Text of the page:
Brian Regal of Kean University produced my favorite scientific paper this week, when he released details on Darwin Killed Off The Werewolf, a paper he’ll present at the annual meeting of the British Society for the History of Science next month.

A bit disappointingly, the paper does not reveal the facts behind Darwin’s little known second life as one of the nineteenth century’s premiere werewolf hunters. Rather than enacting a brutal anti-lycanthrope pogrom, the thesis of Regal’s paper is that Darwin killed the werewolf like kind of like video killed the radio star. In proposing the theory of evolution, he changed the paradigm of unexplained sighting of hairy beasts in the woods. As people thought more about evolution and the notion gained traction, the underpinnings of it colored their perceptions. They looked differently at what they saw (or thought they saw), and as a result, one myth died out, or at least faded into the doldrums of cryptozoological obscurity and accepted fiction. In it’s place rose another myth more in line with new modes of thinking. Thus a hybrid of man and wolf, which doesn’t jibe with the theory of evolution, becomes a missing link between ape and man which dovetails nicely with the science of the day.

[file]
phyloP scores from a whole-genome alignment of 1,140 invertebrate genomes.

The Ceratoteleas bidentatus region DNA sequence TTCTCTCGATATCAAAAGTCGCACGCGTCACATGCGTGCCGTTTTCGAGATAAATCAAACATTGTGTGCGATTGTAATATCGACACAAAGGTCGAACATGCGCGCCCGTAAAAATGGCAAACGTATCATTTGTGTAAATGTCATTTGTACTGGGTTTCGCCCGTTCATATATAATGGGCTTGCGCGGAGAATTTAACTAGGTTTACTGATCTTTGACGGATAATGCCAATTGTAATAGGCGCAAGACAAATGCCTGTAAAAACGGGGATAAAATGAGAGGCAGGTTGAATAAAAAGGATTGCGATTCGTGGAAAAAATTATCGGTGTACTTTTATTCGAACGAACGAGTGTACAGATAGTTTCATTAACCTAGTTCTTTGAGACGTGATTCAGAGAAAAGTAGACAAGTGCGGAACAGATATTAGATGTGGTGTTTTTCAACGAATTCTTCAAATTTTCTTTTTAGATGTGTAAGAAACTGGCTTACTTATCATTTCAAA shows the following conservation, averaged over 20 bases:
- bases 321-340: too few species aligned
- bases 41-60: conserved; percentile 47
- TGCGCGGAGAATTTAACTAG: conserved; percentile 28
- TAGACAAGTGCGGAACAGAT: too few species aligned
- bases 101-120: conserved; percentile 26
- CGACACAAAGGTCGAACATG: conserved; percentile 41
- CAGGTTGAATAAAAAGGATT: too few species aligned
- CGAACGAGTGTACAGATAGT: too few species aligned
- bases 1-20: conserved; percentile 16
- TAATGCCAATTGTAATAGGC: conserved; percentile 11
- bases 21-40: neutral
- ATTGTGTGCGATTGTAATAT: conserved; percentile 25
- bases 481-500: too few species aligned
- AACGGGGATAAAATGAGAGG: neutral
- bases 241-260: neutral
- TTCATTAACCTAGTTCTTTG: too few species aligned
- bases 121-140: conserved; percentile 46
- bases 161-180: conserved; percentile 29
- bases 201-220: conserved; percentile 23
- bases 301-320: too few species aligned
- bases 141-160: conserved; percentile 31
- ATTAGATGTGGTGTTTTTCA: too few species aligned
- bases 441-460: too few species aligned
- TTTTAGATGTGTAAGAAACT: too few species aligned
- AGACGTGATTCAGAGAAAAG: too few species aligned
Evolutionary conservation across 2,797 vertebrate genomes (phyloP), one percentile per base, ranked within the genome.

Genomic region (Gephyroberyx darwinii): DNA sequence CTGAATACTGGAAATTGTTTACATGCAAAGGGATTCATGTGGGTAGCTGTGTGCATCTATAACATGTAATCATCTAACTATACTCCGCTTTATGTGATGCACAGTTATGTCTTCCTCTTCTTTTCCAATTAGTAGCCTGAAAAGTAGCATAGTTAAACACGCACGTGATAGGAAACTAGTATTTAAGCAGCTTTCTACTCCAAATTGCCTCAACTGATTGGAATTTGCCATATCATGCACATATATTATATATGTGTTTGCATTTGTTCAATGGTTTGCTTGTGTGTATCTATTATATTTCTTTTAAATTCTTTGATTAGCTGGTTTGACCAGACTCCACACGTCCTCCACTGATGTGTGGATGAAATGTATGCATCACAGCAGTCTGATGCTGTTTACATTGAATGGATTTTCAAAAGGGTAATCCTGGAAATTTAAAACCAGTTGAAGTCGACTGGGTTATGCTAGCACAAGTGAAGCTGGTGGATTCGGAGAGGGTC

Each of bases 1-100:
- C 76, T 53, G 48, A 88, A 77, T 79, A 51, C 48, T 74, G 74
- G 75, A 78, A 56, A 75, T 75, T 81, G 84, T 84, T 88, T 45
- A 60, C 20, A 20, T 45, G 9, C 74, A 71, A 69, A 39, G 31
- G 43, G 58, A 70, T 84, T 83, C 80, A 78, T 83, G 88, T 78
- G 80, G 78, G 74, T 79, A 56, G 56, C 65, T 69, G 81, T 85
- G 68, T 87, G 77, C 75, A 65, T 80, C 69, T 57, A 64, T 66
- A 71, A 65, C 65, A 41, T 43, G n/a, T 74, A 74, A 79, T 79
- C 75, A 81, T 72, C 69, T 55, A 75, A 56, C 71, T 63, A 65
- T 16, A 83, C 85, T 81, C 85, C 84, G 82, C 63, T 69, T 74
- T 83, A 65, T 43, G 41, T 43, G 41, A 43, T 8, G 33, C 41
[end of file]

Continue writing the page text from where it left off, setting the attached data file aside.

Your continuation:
Now, an exceptionally cynical skeptic would point out that this isn’t exactly a huge step forward in rational thought. Frankly, it doesn’t say much that, after 150 years of scientific study since the advent of the theory of evolution, we as a society are more prepared to believe that rare and elusive ape men roam our forests than that some people, either cursed by wizards or using dark magic to transform themselves into terrible creatures are out there waiting to pounce. But it’s a bit of progress in the right general direction, and who are we to look down our noses at progress, however little it may be. People don’t believe in werewolves any more, and it’s because we can all look at a shared, mostly accepted set of facts and agree that believing in werewolves is fundamentally and profoundly ludicrous. That’s a good thing.

Unless, of course, it’s exactly what the werewolves want us to think…

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